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A Perfect Man | 2015 COLCOA Film Festival Review

Words With Friends: Gozlan’s Stylish Noir all Amalgamated Pulp

Enjoyably anxious, director Yann Gozlan’s sophomore feature A Perfect Man (Un homme idéal) would better recall suspense masters like Hitchcock or Chabrol if its narrative felt a little less familiar. As such, it seems more like the B noir cousin of the cinema Gozlan is in conversation with rather than a revisionist take on one of cinema’s greatest femme fatales—karma. Featuring an excellent lead performance from recent Cesar award winning actor Pierre Niney, there’s much to admire even as Gozlan overdoses with increasing complications that hinge on the ludicrous.

Mathieu Vasseur (Niney) is an aspiring novelist, whose first manuscript, The Man From Behind, has been promptly rejected by publishers. Working vaguely as some sort of janitorial staff and/or garbage man, Vasseur stumbles into a lecture being given about scent’s relationship to memory and literature given by a beautiful young woman, Alice (Ana Girardot). Soon after, upon being hired to clear out the home of a dead man who has no living relatives, Vasseur stumbles upon a leather bound memoir documenting the man’s experiences in the Algerian war. It’s good stuff—so good, in fact, that Vasseur types it up, slaps his name on it, and in mere minutes he’s the talk of the literary town. His fame brings him into the same circles as the privileged Alice, and we skip three years into the future. Alice and Mathieu are engaged, and headed to stay in her parents’ mansion as he continues to pen his second book. Only, his publisher is breathing down his neck for the manuscript because Vasseur has already spent all of his considerable advances and has yet to write a sentence. Oh, and then an old friend of the dead soldier’s family comes forward and wants some money, too. One of Alice’s ex-flames, Stanislas (Thibault Vincon), comes to stay with the family, who is immediately suspicious of the nervous Vasseur.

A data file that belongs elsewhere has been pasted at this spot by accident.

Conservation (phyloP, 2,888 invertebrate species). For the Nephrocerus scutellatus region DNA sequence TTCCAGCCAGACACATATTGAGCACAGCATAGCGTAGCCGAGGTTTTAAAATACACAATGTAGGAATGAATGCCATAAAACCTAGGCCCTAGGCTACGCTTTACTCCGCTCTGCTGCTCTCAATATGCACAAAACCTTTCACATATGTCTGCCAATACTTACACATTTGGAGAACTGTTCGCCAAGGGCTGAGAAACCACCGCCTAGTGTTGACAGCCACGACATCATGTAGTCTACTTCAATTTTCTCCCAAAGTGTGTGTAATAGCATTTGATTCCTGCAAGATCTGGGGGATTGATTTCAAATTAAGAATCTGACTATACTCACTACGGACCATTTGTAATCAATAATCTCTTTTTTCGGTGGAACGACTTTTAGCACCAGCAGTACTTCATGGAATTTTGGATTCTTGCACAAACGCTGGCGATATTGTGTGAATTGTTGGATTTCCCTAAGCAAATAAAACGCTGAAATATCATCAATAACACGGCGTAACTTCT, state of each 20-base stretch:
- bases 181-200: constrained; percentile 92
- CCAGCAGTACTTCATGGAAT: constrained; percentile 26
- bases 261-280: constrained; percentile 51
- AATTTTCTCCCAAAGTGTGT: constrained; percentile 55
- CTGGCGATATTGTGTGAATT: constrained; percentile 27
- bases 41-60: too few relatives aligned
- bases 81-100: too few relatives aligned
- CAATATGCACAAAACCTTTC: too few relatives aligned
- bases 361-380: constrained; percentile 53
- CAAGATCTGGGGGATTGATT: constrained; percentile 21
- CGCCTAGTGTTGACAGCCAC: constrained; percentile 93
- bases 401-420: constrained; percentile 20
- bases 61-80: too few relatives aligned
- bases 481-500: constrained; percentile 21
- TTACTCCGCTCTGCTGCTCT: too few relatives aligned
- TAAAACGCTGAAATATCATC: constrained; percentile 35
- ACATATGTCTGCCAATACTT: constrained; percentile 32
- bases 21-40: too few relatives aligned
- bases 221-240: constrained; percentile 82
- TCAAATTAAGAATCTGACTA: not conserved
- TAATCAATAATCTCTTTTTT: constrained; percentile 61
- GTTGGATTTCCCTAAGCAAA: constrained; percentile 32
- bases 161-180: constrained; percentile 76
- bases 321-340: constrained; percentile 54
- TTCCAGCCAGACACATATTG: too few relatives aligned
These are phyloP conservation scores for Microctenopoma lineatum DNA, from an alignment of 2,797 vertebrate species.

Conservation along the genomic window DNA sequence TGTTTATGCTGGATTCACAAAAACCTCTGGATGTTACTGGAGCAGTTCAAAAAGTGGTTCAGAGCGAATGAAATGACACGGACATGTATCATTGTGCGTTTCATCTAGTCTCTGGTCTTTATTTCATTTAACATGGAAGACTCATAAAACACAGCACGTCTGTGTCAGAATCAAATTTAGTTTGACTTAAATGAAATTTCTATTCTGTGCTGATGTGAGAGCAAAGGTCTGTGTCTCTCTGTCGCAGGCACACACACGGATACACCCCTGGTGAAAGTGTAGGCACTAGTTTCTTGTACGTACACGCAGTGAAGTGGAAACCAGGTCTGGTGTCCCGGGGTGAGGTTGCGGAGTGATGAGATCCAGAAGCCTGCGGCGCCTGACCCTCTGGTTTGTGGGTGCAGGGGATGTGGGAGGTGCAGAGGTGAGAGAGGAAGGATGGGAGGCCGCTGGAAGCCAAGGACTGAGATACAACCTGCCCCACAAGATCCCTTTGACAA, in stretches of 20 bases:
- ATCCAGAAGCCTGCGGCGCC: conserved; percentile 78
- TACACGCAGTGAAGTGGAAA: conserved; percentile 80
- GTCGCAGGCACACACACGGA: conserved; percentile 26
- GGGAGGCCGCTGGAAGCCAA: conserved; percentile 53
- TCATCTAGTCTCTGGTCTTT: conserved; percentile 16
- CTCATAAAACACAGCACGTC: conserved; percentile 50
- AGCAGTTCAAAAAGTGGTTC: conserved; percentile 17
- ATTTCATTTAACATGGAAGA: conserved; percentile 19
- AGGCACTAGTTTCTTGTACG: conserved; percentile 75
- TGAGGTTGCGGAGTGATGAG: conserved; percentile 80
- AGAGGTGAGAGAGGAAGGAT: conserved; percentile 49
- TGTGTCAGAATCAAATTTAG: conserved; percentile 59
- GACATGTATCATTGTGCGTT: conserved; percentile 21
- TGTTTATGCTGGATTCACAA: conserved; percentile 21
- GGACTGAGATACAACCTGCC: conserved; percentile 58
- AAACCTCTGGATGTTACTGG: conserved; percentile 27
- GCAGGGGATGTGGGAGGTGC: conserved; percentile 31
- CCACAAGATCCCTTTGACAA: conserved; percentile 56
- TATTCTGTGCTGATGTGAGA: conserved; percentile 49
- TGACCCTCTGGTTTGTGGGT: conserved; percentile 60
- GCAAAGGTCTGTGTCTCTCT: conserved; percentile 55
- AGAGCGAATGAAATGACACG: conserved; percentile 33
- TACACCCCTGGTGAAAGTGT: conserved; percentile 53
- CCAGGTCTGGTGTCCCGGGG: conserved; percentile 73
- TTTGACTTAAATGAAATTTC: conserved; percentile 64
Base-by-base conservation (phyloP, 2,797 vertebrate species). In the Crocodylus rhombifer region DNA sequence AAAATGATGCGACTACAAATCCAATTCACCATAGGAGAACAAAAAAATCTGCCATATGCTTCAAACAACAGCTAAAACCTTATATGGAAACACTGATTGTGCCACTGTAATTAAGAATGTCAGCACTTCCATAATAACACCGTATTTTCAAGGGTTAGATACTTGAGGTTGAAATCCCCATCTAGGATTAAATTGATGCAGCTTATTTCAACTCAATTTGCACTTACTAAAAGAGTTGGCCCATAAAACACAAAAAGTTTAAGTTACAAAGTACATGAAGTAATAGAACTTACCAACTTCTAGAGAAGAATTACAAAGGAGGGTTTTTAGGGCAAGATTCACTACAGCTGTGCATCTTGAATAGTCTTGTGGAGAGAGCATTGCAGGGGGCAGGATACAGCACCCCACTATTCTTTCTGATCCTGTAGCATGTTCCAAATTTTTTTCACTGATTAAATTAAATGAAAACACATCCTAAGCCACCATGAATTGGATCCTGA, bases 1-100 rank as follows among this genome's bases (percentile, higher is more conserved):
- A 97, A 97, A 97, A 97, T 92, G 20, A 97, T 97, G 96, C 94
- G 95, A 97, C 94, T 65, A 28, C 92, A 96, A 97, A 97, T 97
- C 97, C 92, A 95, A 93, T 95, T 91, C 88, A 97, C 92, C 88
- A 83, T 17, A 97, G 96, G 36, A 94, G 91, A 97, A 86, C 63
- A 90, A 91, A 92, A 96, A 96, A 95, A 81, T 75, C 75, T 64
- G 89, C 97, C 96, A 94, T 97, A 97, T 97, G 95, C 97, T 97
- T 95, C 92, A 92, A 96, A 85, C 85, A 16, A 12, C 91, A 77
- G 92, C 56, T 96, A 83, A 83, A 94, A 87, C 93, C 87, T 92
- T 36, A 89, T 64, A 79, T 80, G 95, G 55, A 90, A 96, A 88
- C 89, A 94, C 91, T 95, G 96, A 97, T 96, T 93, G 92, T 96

The notion of a character like Mathieu Vasseur seems tailored for the likes of Niney, his first follow-up to playing the more celebrated 2014 celluloid version of Yves Saint Laurent. Gangly, unconventional, and with a set of arrestingly impressive facial tics, his is an inspired performance glued into a narrative we’ve seen too many times before not to find this utterly predictable (even with an extra dollop of twists). Recalling the famed Mr. Ripley character of Patricia Highsmith’s oeuvre, it’s a portrait of an intellectual con man whose own conflicting desires to be admired and loved conspire against his better judgment. As such, the film recalls a host of films that have come before it, and the film ironically includes a quote from Stephen King, and a 2004 adaptation of his novella Secret Window features a similar plot mechanism. More recent examples like 2012’s The Words and even season three of “House of Cards” feature characters in similar predicaments.

As Vasseur’s increasingly ill-conceived actions bring him to a definite point of no return, including murder, the impending threat of blackmail at the hands of Marc Barbe (looking more and more like Klaus Kinski) isn’t developed strongly enough considering we’re talking about the memoirs of a soldier that served in Algeria during a war that the menacing character of Vincent is too far removed from.

The increasing shift away from the lucrative business of academically inclined novelists also tends to make Gozlan’s film feel anachronistic. Still, it isn’t without enjoyable flourish, such as the disposal of a body that comically recalls Fritz Lang’s House by the River (1950). But as we pull up to the film’s ultimate consequence, whereby the literal and figurative progeny of the counterfeit author are irrevocably separated from their creator, this might as well have borrowed another 1950 noir title, The Man Who Cheated Himself. If only we had come to care whether Niney’s changeling succeeded or failed, this may have been more effectively memorable.

Reviewed on April 20 at the 2015 COLCOA Film Festival – Opening Night Film. 97 Mins.


Los Angeles based Nicholas Bell is's Chief Film Critic and covers film festivals such as Sundance, Berlin, Cannes and TIFF. He is part of the critic groups on Rotten Tomatoes, The Los Angeles Film Critics Association (LAFCA), FIPRESCI, the Online Film Critics Society (OFCS) and GALECA. His top 3 for 2023: The Beast (Bonello) Poor Things (Lanthimos), Master Gardener (Schrader). He was a jury member at the 2019 Cleveland International Film Festival.

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